After detox and treatment, every day of your life is a step in the right direction. Even if you happen to relapse, you should learn from it, make the necessary changes and keep moving forward. Relapse should never be an excuse to use drugs, but a reason to reject further usage and continue your recovery with pride. However, relapse can be prevented by keeping several things in mind. Some treatment centres prescribe medications that you need during recovery to keep cravings at bay and deal with any lingering symptoms (such as depression, anxiety disorders and other psychological conditions). In addition, you may have a dual diagnosis, which makes it important to remember to take your medication, even on days when you feel ‘cured’.
Additionally, keeping the lines of communication open between you and your treatment providers is key to preventing relapse. This means when you feel intense cravings, you should let your doctor know as soon as possible. Your treatment providers can also equip you with behavioural-based interventions, aimed at helping you replace drug-related mindsets and attitudes with healthy coping strategies for handling your day-to-day-life. Such interventions typically make use of support groups, psychotherapy and group therapy, where you can discuss your difficulties and get guidance for developing relapse prevention techniques.
Find a Treatment Centre
If you are struggling with methadone abuse and addiction, the risks and consequences of your substance abuse disorder increase with every day that you’re not in treatment, getting the help you need. Addiction robs you of your friends, family, loved ones, health and happiness. With the right treatment, you can reclaim all of these. The best thing you can do is to call for help as soon as possible. If you make that call now, you can speak with an experienced addiction counsellor, who can help find the best treatment centre for you.
Without the crippling weight of daily withdrawal sickness, you have the chance to approach your recovery and grab the opportunities that await you. Don’t wait until it’s too late. Begin your journey to a drug-free lifestyle today.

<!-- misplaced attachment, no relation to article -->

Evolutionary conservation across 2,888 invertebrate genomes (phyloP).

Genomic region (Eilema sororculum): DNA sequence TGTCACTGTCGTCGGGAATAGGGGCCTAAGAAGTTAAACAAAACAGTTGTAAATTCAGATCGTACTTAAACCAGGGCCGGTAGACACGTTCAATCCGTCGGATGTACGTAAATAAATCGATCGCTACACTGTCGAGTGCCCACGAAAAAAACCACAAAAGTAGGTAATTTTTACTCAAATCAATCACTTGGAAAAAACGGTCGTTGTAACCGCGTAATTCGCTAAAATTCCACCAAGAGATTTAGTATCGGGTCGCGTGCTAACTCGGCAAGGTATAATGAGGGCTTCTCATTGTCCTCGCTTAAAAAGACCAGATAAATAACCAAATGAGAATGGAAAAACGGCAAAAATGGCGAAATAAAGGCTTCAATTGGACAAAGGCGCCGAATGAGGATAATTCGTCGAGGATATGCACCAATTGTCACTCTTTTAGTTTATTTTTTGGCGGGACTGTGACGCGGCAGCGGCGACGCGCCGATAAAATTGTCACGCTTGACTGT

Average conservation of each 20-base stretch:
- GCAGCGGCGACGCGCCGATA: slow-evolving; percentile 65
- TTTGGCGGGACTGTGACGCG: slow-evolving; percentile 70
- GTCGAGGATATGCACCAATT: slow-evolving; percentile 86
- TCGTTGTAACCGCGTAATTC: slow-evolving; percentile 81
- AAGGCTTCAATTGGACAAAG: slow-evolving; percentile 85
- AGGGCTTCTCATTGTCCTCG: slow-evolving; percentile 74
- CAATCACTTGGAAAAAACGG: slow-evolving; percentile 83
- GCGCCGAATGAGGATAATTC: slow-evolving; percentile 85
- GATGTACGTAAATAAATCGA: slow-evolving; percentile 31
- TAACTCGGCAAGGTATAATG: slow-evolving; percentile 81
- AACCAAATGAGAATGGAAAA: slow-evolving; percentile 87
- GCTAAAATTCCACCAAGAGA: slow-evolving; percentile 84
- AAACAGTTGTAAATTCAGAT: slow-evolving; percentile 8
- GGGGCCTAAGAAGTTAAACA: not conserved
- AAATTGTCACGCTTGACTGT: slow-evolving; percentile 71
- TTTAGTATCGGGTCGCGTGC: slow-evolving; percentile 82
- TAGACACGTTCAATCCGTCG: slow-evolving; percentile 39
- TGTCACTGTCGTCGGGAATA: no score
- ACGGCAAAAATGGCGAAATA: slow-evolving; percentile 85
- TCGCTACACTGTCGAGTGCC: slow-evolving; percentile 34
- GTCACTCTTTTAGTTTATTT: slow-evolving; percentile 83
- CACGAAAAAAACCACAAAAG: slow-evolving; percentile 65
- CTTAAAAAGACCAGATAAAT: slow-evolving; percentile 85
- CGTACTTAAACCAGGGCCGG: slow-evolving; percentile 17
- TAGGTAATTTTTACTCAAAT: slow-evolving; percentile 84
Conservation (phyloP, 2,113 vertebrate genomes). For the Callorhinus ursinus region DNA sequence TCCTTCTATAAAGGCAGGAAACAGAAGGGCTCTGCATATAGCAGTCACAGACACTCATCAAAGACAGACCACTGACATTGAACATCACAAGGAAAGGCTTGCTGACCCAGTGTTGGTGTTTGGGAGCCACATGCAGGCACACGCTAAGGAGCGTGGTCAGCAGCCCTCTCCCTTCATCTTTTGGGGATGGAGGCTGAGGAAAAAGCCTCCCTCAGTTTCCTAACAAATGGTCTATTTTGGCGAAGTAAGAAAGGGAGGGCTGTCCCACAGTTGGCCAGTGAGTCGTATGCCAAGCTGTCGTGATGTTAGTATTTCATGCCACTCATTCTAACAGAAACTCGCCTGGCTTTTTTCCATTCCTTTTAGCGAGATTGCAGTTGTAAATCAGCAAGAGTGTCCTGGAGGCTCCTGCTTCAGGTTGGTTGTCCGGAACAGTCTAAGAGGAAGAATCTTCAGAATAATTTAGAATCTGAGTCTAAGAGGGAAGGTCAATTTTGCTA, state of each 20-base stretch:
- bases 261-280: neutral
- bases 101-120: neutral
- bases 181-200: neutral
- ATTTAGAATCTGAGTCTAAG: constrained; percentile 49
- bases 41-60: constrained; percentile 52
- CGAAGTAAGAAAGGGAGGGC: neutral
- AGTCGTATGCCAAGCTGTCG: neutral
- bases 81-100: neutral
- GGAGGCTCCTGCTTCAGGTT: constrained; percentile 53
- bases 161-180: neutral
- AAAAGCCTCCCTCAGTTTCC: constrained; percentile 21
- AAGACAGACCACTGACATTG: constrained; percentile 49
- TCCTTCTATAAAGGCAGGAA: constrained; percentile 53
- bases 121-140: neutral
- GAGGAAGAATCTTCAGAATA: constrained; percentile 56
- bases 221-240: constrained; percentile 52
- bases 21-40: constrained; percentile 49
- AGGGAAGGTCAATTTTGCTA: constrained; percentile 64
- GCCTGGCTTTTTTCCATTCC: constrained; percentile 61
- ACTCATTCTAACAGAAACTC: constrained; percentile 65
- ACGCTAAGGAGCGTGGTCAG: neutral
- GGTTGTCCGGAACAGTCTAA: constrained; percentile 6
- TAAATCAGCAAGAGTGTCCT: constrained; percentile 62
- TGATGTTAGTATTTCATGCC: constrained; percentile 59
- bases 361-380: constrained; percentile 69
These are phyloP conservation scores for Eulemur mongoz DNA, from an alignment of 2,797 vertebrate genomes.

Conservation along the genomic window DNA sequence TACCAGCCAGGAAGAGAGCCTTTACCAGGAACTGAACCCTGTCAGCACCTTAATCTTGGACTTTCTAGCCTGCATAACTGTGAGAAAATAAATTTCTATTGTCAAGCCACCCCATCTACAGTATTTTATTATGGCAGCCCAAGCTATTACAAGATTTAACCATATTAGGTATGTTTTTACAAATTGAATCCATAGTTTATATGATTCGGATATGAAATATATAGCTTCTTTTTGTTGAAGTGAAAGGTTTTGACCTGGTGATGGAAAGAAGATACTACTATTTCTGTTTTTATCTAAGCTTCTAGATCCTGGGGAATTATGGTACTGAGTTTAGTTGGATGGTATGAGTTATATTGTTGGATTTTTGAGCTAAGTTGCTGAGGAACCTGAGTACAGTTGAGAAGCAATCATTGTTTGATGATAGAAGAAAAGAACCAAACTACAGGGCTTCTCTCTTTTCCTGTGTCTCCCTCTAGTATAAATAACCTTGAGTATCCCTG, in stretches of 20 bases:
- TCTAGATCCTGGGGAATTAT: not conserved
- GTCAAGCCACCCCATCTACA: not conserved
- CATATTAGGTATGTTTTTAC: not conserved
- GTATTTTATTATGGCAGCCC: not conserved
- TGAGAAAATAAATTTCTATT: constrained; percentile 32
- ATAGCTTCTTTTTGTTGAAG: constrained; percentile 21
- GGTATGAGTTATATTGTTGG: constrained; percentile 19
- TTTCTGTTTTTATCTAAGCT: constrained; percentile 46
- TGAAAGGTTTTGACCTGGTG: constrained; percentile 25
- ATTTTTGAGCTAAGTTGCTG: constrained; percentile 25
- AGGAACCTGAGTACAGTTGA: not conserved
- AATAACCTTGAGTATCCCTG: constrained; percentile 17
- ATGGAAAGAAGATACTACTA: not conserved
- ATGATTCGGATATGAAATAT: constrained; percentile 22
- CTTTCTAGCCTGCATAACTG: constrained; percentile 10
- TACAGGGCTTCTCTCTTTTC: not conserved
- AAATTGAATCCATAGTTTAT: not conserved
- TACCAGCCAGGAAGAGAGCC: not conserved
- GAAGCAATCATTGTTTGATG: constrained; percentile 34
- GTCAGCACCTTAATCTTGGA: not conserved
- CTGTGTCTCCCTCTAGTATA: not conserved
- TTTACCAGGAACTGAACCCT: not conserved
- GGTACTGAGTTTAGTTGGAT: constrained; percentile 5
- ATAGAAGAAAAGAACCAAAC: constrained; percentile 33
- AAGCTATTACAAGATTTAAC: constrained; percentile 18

Frequently Asked Questions
How long does methadone withdrawal last?
Methadone can take from 15 to 60 hours to completely leave the body. Methadone withdrawal generally lasts three to six weeks, but for people with severe addictions, it is an even longer process.
Are there any home remedies for getting clean safely?
There are home remedies that can help your ongoing detoxification, with water being one of them. Using hot water can provide immediate relief from restless legs syndrome, muscle spasms, tension, body aches and anxiety. Simply being fully submerged in water – or even swimming – can improve your mood and offer you some other therapeutic benefits.
How long does it take to detox from methadone?
Methadone detox commonly takes about a week, when you are slowly tapered off the drug in a detox clinic. However, the specific duration will depend on how long you’ve been receiving methadone maintenance treatment.
Can you die from methadone withdrawal?
The withdrawal process involved in most opiate detoxifications isn’t necessarily life-threatening, but methadone is an exception to this. If you’ve used methadone in large quantities for a long period of time, quitting can cause severe breathing difficulties, seizures or heart problems.
Can medications help?
Methadone is a medication mainly used to treat addiction to other opiates, but if you have become addicted to it, other medications can help, such as clonidine, naltrexone, buprenorphine, baclofen and Zofran.
What is methadone withdrawal?
This refers to the physical and psychological symptoms that occur after you quit or reduce intake of methadone.
Is methadone withdrawal dangerous?
Unlike other opiates, ‘cold turkey’ methadone withdrawal – especially if the substance has been used in high doses for a long time – can lead to dangerous effects like seizures, breathing difficulties and heart problems.
Can I find help?
If you’ve become addicted to methadone (either by using it as a painkiller or as treatment for heroin withdrawal), you should seek medical help. A doctor can work with you to create a plan for tapering that will help to overcome this condition.
Are there ways to prevent or reduce withdrawal symptoms?
One effective drug that can be used to achieve this is buprenorphine, which can shorten the duration of your detox period and reduce withdrawal symptoms.
Call our admissions line 24 hours a day to get help.